HEAVENLY chorus or ear-splitting cacophony?

The bagpipes can divide opinion like few other musical instruments.

But on Saturday you would have struggled to find anything but wild enthusiasm for them at Oxford’s Pitt Rivers Museum.

Scores of musicians, makers, fans and experts descended on the museum of curiosities to celebrate International Bagpipe Day.

And they were keen to show that, though still largely associated with Scotland by most English people, the pipes are truly international instruments.

About 60 pipers from around the world showed off bagpipes from Europe, the Middle East, North Africa – and even merry old England.

As well as demonstrations of various musical traditions, there were talks by experts, storytelling, makers’ stalls and a chance for visitors to have a go themselves.

One of half a dozen musicians who performed on the museum’s balcony, Cassandre Balosso-Bardin treated visitors to a rare demonstration of Mallorcan bagpipes.

The unusual sound – very different from that made by Scottish bagpipes – quickly drew a large crowd of curious museum-goers.

She said: “Bagpipes are my long-lasting passion, ever since I was 13, and I never get tired of them.

“It is one of those instruments you either love or you hate. There’s really nothing you can compare it to.”

The museum houses a world-renowned collection of bagpipes and organiser Andy Letcher, who lives in Oxford and plays the English pipes, said it was the perfect venue for the event.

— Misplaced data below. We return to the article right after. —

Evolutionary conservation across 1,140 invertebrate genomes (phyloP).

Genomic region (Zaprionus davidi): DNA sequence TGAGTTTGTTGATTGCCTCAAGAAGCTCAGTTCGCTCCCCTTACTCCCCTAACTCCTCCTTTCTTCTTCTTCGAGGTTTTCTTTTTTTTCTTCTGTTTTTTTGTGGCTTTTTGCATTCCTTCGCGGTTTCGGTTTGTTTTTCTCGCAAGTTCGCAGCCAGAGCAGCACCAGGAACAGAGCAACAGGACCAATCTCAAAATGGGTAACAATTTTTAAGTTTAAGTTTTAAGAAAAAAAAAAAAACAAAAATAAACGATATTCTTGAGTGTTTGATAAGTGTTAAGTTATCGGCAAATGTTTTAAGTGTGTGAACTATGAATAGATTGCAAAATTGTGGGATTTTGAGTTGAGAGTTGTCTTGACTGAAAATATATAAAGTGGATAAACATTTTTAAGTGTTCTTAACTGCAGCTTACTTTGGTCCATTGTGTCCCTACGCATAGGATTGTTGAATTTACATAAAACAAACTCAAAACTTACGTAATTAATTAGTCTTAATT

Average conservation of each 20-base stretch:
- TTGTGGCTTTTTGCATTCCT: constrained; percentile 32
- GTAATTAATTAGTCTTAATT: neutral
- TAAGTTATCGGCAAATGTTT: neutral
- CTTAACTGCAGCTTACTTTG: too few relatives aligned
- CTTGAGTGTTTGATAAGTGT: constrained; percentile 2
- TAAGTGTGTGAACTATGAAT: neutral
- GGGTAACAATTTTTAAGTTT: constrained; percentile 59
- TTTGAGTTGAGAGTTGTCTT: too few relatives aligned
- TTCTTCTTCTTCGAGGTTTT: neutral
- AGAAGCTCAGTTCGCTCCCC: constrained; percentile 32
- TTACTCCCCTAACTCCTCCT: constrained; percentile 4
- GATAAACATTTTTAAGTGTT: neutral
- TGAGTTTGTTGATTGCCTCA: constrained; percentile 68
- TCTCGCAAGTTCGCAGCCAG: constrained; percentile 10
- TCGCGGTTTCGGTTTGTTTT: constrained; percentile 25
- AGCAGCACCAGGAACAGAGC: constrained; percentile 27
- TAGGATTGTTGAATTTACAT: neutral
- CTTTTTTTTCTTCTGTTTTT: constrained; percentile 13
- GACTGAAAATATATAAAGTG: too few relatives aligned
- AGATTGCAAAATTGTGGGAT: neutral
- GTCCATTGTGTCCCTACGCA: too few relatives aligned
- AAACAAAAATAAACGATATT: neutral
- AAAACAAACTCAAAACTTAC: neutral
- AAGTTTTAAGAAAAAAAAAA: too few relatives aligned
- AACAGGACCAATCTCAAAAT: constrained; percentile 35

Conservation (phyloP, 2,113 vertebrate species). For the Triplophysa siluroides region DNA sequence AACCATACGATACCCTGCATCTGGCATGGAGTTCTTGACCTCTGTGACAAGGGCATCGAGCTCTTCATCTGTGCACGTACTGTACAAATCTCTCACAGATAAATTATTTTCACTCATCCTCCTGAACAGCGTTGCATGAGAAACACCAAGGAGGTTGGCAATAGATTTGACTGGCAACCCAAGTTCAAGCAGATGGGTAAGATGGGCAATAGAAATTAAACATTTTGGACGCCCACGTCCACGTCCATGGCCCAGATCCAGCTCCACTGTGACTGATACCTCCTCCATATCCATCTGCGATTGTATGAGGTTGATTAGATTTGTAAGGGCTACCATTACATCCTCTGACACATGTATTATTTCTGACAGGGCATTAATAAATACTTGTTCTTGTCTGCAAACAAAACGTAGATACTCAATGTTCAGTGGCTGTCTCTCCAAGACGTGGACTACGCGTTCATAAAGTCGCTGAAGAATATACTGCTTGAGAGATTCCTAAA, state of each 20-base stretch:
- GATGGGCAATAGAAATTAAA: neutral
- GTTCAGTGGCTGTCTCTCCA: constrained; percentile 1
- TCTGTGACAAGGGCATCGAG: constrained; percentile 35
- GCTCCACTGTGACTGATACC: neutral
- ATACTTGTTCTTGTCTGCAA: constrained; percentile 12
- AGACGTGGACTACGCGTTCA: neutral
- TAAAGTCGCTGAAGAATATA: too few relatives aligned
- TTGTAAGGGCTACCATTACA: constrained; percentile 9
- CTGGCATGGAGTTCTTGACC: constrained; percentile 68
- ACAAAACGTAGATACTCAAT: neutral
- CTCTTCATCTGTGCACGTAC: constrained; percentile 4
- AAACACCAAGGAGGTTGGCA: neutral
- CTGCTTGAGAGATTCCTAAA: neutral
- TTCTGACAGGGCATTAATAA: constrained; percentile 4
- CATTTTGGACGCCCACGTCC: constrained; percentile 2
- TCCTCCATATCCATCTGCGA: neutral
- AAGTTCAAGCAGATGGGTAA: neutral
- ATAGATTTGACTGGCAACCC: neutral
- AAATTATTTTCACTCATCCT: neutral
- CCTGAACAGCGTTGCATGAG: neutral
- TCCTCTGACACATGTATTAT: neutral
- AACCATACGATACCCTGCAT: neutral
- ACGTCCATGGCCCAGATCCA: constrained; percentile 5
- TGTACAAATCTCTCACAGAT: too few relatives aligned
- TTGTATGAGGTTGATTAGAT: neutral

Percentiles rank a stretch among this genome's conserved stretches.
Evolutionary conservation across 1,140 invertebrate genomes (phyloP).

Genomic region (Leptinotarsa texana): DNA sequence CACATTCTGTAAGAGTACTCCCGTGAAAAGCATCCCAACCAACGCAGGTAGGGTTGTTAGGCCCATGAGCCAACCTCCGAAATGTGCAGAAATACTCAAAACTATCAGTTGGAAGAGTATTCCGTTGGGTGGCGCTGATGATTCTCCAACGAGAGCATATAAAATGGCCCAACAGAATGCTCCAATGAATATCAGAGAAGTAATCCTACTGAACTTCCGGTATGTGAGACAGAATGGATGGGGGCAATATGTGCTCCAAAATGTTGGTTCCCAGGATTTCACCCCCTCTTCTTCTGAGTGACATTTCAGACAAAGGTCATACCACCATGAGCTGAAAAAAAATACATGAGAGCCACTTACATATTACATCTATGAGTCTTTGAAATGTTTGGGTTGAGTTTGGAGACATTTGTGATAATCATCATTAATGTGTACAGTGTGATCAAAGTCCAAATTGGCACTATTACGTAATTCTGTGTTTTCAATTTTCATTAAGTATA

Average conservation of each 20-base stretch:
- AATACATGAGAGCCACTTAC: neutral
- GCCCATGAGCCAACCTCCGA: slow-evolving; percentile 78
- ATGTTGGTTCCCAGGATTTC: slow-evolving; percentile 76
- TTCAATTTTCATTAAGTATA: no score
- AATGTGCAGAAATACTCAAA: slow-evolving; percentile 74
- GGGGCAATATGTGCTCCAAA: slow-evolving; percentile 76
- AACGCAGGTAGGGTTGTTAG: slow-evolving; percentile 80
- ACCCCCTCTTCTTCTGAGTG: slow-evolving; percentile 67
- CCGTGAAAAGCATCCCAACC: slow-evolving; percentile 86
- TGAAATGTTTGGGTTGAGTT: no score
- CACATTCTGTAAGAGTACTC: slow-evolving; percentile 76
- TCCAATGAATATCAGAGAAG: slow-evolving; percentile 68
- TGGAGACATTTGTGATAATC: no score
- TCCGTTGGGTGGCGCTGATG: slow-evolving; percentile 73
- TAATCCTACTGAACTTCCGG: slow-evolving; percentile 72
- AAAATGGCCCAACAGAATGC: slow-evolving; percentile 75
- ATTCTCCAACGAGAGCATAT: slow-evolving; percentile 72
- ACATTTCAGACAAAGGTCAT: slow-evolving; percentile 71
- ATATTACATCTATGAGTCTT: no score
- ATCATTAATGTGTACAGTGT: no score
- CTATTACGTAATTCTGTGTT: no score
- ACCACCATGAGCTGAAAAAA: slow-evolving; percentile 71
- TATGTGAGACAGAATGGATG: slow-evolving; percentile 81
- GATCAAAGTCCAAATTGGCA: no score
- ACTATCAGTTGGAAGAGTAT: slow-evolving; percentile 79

He said: “The aim for today was to inform people and let them know about all the types of bagpipes that exist.

“There are 132 different kinds and they come from all over the world – we have Turkish pipes, Iranian and Libyan pipes, the list goes on.

“It really does bring communities together to have us all gather because of this instrument.”

Downstairs in the museum’s basement, stalls of bagpipe makers showed off pipes of all shapes, sizes and colours.

Julian Goodacre has been making and researching bagpipes for more than 27 years and has recreated English pipes, which had disappeared altogether.

He said: “There has been a big resurgence in making and playing bagpipes throughout Europe over the last 30 years.I think it is part of a renewed interest in old crafts and sustainable ways of living.”

Trying the bagpipes for the very first time was eight-year-old Elizabeth Harvey from Headington.

She said: “I liked playing it, but it was hard and I wasn’t sure I was making the right sound. It was either very high or very low.”

Her mum Claire Harvey, 49, said: “I would be very happy for her to play the bagpipes if she wanted to – she could wake her dad in the morning.”

The museum had about 2,300 visitors on Saturday, 500 more than normal.

International Bagpipe Day is organised by the Bagpipe Society.